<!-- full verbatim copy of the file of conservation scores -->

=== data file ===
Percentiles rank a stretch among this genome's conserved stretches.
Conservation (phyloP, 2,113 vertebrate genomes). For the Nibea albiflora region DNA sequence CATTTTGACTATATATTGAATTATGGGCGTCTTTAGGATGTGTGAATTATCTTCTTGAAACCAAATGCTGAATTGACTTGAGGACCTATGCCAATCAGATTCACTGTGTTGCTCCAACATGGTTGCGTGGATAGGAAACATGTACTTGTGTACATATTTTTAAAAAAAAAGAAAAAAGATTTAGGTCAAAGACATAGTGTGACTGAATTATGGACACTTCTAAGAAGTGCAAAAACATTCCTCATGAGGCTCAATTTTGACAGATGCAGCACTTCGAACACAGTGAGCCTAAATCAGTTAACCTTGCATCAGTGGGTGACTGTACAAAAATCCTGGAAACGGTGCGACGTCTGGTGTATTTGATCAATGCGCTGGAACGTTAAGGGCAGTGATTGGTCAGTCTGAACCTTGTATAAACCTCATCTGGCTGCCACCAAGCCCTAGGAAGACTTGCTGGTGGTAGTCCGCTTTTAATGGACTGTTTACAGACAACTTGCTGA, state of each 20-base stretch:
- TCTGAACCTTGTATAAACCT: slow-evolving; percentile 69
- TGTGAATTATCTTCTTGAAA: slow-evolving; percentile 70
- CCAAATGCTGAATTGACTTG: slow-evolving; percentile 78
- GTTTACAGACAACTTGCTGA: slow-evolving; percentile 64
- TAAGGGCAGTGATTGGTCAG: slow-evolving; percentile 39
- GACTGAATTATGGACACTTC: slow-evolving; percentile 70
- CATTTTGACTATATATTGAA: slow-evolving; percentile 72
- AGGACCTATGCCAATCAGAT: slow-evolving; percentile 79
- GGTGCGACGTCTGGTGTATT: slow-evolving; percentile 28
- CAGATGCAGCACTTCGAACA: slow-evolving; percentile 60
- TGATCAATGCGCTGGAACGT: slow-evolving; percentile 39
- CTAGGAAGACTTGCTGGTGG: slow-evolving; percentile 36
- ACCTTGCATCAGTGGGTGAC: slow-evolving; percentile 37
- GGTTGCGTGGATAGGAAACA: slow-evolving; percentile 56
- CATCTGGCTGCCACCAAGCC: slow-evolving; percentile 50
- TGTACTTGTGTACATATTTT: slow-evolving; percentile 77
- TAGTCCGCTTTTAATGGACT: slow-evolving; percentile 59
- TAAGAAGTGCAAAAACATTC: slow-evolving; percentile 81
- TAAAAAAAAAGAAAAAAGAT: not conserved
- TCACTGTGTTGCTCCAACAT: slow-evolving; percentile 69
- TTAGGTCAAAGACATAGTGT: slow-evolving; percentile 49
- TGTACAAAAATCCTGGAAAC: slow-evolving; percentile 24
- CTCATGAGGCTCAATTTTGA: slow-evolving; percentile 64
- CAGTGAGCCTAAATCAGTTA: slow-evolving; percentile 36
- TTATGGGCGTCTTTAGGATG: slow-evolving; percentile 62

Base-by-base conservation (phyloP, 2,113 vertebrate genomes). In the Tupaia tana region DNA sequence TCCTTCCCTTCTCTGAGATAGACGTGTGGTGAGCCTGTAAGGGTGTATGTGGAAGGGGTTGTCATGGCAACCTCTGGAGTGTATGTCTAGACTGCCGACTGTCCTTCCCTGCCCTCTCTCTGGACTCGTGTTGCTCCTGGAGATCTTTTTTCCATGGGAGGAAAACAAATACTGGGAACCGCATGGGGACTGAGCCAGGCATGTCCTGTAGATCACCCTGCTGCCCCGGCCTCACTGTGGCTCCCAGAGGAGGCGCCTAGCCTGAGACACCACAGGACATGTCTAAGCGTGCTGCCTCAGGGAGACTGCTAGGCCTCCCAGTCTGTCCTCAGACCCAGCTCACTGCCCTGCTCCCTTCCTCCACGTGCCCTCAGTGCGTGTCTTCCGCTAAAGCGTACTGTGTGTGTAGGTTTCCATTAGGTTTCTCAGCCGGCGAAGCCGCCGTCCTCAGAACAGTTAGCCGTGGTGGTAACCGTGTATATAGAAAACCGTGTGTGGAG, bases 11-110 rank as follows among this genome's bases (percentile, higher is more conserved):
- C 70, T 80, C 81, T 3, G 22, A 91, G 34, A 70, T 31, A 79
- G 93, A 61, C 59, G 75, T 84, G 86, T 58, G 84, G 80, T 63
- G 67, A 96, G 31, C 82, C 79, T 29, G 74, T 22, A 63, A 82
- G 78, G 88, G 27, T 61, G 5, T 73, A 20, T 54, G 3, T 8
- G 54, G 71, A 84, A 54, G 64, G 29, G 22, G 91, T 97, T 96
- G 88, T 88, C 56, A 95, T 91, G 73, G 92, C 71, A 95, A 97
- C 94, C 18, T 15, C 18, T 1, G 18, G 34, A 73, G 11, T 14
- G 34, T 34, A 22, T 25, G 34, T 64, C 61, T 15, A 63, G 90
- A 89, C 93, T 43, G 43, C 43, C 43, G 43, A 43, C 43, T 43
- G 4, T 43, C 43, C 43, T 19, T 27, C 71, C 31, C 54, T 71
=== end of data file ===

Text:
Percentiles rank a stretch among this genome's conserved stretches.
Conservation (phyloP, 2,113 vertebrate genomes). For the Nibea albiflora region DNA sequence CATTTTGACTATATATTGAATTATGGGCGTCTTTAGGATGTGTGAATTATCTTCTTGAAACCAAATGCTGAATTGACTTGAGGACCTATGCCAATCAGATTCACTGTGTTGCTCCAACATGGTTGCGTGGATAGGAAACATGTACTTGTGTACATATTTTTAAAAAAAAAGAAAAAAGATTTAGGTCAAAGACATAGTGTGACTGAATTATGGACACTTCTAAGAAGTGCAAAAACATTCCTCATGAGGCTCAATTTTGACAGATGCAGCACTTCGAACACAGTGAGCCTAAATCAGTTAACCTTGCATCAGTGGGTGACTGTACAAAAATCCTGGAAACGGTGCGACGTCTGGTGTATTTGATCAATGCGCTGGAACGTTAAGGGCAGTGATTGGTCAGTCTGAACCTTGTATAAACCTCATCTGGCTGCCACCAAGCCCTAGGAAGACTTGCTGGTGGTAGTCCGCTTTTAATGGACTGTTTACAGACAACTTGCTGA, state of each 20-base stretch:
- TCTGAACCTTGTATAAACCT: slow-evolving; percentile 69
- TGTGAATTATCTTCTTGAAA: slow-evolving; percentile 70
- CCAAATGCTGAATTGACTTG: slow-evolving; percentile 78
- GTTTACAGACAACTTGCTGA: slow-evolving; percentile 64
- TAAGGGCAGTGATTGGTCAG: slow-evolving; percentile 39
- GACTGAATTATGGACACTTC: slow-evolving; percentile 70
- CATTTTGACTATATATTGAA: slow-evolving; percentile 72
- AGGACCTATGCCAATCAGAT: slow-evolving; percentile 79
- GGTGCGACGTCTGGTGTATT: slow-evolving; percentile 28
- CAGATGCAGCACTTCGAACA: slow-evolving; percentile 60
- TGATCAATGCGCTGGAACGT: slow-evolving; percentile 39
- CTAGGAAGACTTGCTGGTGG: slow-evolving; percentile 36
- ACCTTGCATCAGTGGGTGAC: slow-evolving; percentile 37
- GGTTGCGTGGATAGGAAACA: slow-evolving; percentile 56
- CATCTGGCTGCCACCAAGCC: slow-evolving; percentile 50
- TGTACTTGTGTACATATTTT: slow-evolving; percentile 77
- TAGTCCGCTTTTAATGGACT: slow-evolving; percentile 59
- TAAGAAGTGCAAAAACATTC: slow-evolving; percentile 81
- TAAAAAAAAAGAAAAAAGAT: not conserved
- TCACTGTGTTGCTCCAACAT: slow-evolving; percentile 69
- TTAGGTCAAAGACATAGTGT: slow-evolving; percentile 49
- TGTACAAAAATCCTGGAAAC: slow-evolving; percentile 24
- CTCATGAGGCTCAATTTTGA: slow-evolving; percentile 64
- CAGTGAGCCTAAATCAGTTA: slow-evolving; percentile 36
- TTATGGGCGTCTTTAGGATG: slow-evolving; percentile 62

Base-by-base conservation (phyloP, 2,113 vertebrate genomes). In the Tupaia tana region DNA sequence TCCTTCCCTTCTCTGAGATAGACGTGTGGTGAGCCTGTAAGGGTGTATGTGGAAGGGGTTGTCATGGCAACCTCTGGAGTGTATGTCTAGACTGCCGACTGTCCTTCCCTGCCCTCTCTCTGGACTCGTGTTGCTCCTGGAGATCTTTTTTCCATGGGAGGAAAACAAATACTGGGAACCGCATGGGGACTGAGCCAGGCATGTCCTGTAGATCACCCTGCTGCCCCGGCCTCACTGTGGCTCCCAGAGGAGGCGCCTAGCCTGAGACACCACAGGACATGTCTAAGCGTGCTGCCTCAGGGAGACTGCTAGGCCTCCCAGTCTGTCCTCAGACCCAGCTCACTGCCCTGCTCCCTTCCTCCACGTGCCCTCAGTGCGTGTCTTCCGCTAAAGCGTACTGTGTGTGTAGGTTTCCATTAGGTTTCTCAGCCGGCGAAGCCGCCGTCCTCAGAACAGTTAGCCGTGGTGGTAACCGTGTATATAGAAAACCGTGTGTGGAG, bases 11-110 rank as follows among this genome's bases (percentile, higher is more conserved):
- C 70, T 80, C 81, T 3, G 22, A 91, G 34, A 70, T 31, A 79
- G 93, A 61, C 59, G 75, T 84, G 86, T 58, G 84, G 80, T 63
- G 67, A 96, G 31, C 82, C 79, T 29, G 74, T 22, A 63, A 82
- G 78, G 88, G 27, T 61, G 5, T 73, A 20, T 54, G 3, T 8
- G 54, G 71, A 84, A 54, G 64, G 29, G 22, G 91, T 97, T 96
- G 88, T 88, C 56, A 95, T 91, G 73, G 92, C 71, A 95, A 97
- C 94, C 18, T 15, C 18, T 1, G 18, G 34, A 73, G 11, T 14
- G 34, T 34, A 22, T 25, G 34, T 64, C 61, T 15, A 63, G 90
- A 89, C 93, T 43, G 43, C 43, C 43, G 43, A 43, C 43, T 43
- G 4, T 43, C 43, C 43, T 19, T 27, C 71, C 31, C 54, T 71